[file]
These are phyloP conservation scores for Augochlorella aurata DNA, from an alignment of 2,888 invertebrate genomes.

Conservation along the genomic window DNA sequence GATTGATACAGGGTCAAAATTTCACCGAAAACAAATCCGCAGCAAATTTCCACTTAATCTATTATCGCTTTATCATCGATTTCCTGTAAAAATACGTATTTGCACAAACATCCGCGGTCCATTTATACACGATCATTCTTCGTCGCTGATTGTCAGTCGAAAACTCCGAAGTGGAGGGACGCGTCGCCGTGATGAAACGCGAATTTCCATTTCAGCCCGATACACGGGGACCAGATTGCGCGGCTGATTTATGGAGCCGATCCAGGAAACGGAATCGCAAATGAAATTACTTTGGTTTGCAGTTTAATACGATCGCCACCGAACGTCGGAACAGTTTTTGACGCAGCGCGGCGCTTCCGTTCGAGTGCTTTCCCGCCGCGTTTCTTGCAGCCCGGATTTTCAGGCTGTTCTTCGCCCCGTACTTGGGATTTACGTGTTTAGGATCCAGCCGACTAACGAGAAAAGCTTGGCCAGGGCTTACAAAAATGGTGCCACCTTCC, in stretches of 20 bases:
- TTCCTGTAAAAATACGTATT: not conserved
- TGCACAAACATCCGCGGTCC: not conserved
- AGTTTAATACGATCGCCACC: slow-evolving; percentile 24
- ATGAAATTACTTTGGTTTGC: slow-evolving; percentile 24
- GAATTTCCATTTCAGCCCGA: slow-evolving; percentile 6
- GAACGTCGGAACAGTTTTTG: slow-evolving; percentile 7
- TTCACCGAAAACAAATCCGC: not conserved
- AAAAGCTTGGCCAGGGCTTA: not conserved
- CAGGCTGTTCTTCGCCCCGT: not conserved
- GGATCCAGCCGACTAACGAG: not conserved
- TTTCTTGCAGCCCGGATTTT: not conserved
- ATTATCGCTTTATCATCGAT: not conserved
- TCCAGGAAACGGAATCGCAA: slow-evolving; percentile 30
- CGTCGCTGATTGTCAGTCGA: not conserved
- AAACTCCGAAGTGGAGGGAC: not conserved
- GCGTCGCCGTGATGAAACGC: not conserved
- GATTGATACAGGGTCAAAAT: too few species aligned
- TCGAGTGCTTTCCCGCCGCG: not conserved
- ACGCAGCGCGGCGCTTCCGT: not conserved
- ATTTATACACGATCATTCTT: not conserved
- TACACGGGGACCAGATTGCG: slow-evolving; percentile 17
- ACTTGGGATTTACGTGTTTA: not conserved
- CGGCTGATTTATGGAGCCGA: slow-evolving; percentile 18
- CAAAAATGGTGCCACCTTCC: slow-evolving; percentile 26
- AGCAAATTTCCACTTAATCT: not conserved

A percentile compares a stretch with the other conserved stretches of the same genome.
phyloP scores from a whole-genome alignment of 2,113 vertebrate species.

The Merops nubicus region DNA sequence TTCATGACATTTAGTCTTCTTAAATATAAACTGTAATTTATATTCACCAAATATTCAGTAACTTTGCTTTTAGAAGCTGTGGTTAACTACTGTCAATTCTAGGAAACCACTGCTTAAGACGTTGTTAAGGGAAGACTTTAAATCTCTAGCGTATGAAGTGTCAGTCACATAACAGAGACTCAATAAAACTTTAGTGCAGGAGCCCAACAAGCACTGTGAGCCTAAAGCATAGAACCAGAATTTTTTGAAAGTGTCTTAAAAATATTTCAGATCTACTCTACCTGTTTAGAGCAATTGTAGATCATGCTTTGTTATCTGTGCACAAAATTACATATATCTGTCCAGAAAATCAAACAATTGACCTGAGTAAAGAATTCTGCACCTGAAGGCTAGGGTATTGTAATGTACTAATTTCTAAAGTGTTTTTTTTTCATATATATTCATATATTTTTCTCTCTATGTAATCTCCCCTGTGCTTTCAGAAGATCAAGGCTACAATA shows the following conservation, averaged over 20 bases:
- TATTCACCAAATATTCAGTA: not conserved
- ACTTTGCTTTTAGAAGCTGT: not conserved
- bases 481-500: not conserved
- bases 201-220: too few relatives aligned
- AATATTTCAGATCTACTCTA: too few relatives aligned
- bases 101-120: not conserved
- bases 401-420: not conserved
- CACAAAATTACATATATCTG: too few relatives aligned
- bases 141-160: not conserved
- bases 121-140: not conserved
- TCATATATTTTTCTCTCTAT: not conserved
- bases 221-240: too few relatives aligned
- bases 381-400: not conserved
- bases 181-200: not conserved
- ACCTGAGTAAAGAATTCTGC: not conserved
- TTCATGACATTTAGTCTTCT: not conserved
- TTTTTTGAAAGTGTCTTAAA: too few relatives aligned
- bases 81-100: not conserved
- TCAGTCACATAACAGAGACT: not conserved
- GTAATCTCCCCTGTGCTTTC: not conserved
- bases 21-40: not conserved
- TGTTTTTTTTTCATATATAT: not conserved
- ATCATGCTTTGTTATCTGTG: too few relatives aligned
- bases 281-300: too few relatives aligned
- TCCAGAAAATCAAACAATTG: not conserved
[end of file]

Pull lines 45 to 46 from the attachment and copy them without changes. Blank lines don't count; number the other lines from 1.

- ACCTGAGTAAAGAATTCTGC: not conserved
- TTCATGACATTTAGTCTTCT: not conserved